Posts Tagged ‘london’

Amazing Color Footage of Britain from the 1920s

About a month ago, we shared some stunning footage that showed what London was like all the way back in 1926. The original filming was done by Claude Friese-Greene, whose father William invented the ‘Biocolour‘ technique of capturing color film footage.

That particular video was a compilation of snippets that Friese-Greene had filmed in London when he returned form a 2-year journey. He called the final product The Open Road, and it was a 26-part series that took him all over Britain. Fortunately for us, much of it has now been digitized and uploaded bit-by-bit to YouTube by The BFI National Archive. Read more…

DigitalRev Pits Film Vs Digital in a 36-Hour Photo Tour of London

For their most recent international foray, the DigitalRev producers decided to send Kai, Lok and Alamby on a 36-hour trek across London to take photos. They were tasked with travelling to and photographing 10 of London’s best known landmarks, using old film SLRs on day one, and digital cameras the next. Read more…

Old Color Footage Shows What London Looked Like Back in 1926

Want to see what London looked like back in the year 1926? Check out this beautiful color footage shot in various London locations by Claude Friese-Greene, an early British pioneer of film. Frisse-Greene created a series of travelogues nearly 90 years ago using a color process developed by his father William Friese-Greene.
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A Visual Journey That Shows the Cookie-Cutter Facades of Homes in London

cookiecutter

When photographer Callum Cooper moved from Melbourne, Australia to London, England, one of the things that caught his eye was the uniformity (or “conformity”) seen in the city’s residential areas. Along a street, multiple buildings would have exactly the same architecture, and if it weren’t for the minor differences in the facades, some of them can hardly be distinguished from one another.

Cooper then came up with the idea of exploring this phenomenon using photographs — photos that would become a “structuralist film.”
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320-Gigapixel London Panorama Breaks Record for Largest Panoramic Photo

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The BT Tower panorama, created by stitching together 48,640 images taken with 7 Canon EOS 7Ds, has officially broken the record for the world’s largest panoramic photo. It was taken from atop the BT Tower in London, and you can see a tiny version of it at the top, but the real thing offers a massive, browsable 360-degree view of London in extreme detail. Read more…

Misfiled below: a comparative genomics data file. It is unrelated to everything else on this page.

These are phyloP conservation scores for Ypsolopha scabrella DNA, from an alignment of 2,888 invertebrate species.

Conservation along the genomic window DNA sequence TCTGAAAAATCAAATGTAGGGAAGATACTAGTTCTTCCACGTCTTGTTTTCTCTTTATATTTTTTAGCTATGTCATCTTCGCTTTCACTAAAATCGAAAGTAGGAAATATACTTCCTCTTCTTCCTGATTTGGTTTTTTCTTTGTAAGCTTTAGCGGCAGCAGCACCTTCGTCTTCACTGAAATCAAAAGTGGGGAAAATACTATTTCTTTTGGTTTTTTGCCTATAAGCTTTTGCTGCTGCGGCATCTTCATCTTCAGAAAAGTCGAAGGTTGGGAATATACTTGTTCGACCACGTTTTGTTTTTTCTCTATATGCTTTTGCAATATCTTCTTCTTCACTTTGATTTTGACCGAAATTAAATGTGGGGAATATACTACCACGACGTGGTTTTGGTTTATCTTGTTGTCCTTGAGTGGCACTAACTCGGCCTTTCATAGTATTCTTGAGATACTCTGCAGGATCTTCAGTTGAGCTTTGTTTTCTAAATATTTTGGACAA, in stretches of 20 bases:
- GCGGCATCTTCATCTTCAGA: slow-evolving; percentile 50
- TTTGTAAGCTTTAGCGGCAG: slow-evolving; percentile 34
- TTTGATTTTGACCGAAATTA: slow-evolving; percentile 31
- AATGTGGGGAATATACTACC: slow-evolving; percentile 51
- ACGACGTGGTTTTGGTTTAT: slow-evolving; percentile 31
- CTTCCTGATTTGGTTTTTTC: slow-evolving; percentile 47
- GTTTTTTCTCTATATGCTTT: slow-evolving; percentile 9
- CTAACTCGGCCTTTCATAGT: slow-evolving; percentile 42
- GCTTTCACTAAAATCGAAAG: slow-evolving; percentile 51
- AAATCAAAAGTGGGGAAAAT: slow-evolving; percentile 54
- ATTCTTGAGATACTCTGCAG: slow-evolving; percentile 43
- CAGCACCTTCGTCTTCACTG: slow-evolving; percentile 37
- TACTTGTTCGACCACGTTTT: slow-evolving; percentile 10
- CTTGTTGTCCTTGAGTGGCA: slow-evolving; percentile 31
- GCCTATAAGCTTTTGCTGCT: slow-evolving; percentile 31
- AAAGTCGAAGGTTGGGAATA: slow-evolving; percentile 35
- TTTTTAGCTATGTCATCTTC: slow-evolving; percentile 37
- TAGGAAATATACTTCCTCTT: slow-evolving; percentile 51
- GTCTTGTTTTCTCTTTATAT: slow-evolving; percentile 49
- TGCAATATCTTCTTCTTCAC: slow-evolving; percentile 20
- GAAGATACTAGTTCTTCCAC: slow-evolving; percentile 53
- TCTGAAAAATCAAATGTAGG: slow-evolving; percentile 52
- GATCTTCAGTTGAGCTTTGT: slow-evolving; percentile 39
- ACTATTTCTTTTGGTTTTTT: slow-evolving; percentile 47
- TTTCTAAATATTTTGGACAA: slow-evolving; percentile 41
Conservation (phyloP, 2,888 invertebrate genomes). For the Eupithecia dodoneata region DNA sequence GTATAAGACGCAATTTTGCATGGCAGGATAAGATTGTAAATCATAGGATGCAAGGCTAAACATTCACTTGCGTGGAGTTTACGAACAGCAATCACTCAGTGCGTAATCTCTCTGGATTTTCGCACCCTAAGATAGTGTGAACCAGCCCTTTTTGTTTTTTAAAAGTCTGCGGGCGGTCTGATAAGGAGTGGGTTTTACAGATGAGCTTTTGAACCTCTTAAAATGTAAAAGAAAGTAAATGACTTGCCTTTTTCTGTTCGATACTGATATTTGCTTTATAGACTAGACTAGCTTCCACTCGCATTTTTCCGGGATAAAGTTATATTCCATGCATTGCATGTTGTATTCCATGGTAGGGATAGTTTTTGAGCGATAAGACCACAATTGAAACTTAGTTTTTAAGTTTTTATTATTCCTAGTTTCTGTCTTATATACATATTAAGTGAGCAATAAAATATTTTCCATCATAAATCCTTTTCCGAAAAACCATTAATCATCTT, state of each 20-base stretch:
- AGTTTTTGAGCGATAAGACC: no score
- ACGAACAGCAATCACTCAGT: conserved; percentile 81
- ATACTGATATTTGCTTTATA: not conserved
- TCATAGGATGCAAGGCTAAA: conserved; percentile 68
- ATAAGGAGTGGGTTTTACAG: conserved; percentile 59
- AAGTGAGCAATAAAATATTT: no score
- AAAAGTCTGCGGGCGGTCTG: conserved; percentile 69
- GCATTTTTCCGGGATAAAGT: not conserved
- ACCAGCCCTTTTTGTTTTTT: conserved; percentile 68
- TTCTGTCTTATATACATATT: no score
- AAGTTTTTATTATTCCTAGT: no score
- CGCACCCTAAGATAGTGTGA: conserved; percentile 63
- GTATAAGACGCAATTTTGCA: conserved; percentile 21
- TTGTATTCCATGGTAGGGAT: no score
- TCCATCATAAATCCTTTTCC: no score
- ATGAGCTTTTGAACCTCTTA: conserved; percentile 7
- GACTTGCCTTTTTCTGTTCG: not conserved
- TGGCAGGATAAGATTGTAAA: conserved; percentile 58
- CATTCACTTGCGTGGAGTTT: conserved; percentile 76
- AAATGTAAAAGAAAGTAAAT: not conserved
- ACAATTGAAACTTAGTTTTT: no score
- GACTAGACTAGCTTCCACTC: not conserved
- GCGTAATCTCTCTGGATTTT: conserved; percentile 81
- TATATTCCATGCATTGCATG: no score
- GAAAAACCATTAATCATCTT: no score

David Burnett’s Speed Graphic Photos of the London 2012 Olympics

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Last August, we wrote about how renowned photojournalist David Burnett was spotted using a large format camera at the London Olympics. If you’ve been wondering how the photographs turned out, today’s your lucky day.

Here’s an inside look at how Burnett’s project came to be, and the beautiful images that resulted.
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London’s Incredible Diversity Captured In Photos of Bus Stops

Between 2001 and 2005, photographer Richard Hooker visited various bus stops across London and shot film photographs of the people waiting for their rides to arrive. The 136 photographs he captured show the city’s incredible cultural diversity, explore how people relate to one another in confined spaces, and offer small peeks into personal lives.
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Canon’s Drool-Worthy Gear Room at the London Olympics

Canon Olympics Camera Gear Room

Welcome to camera gear heaven: here’s a glimpse inside the Canon Professional Services office at the London 2012 Olympics. It’s a room that’s absolutely stuffed with cameras, lenses, and accessories from floor to ceiling. The Canon 1D X hasn’t been released to the general public yet, but this room has hundreds of them!
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Olympic Opening Ceremony Participant Captures Inside View with Hidden Camera

Update: The video is no longer available. Apparently the Olympic Committee is cracking down on unauthorized videos.


Want to see what it was like to be a participant in the opening ceremony of the London Olympics? One 26-year-old participant decided to build a hidden camera into his/her costume, capturing this awesome footage showing a performer’s perspective of the show.

Olympic Security Firm Under Fire Again for Refusing to Clarify Photography Rules

Photographically speaking, the London Olympics have caused quite a bit of confusion for ticket holders. Initially, the ticket holder agreement seemed to imply that you wouldn’t be allowed to upload any of the photos taken at the games to social networks; then once the rules were clarified, a size limit was set in place, but only in certain venues, outdoor venues were promised to be “more lenient;” and now it seems that Wembley Stadium (pictured above), where all of the Olympic soccer matches will be held, will not be allowing any “professional-style cameras [any camera with interchangeable lenses] or recording/transmitting devices.” Read more…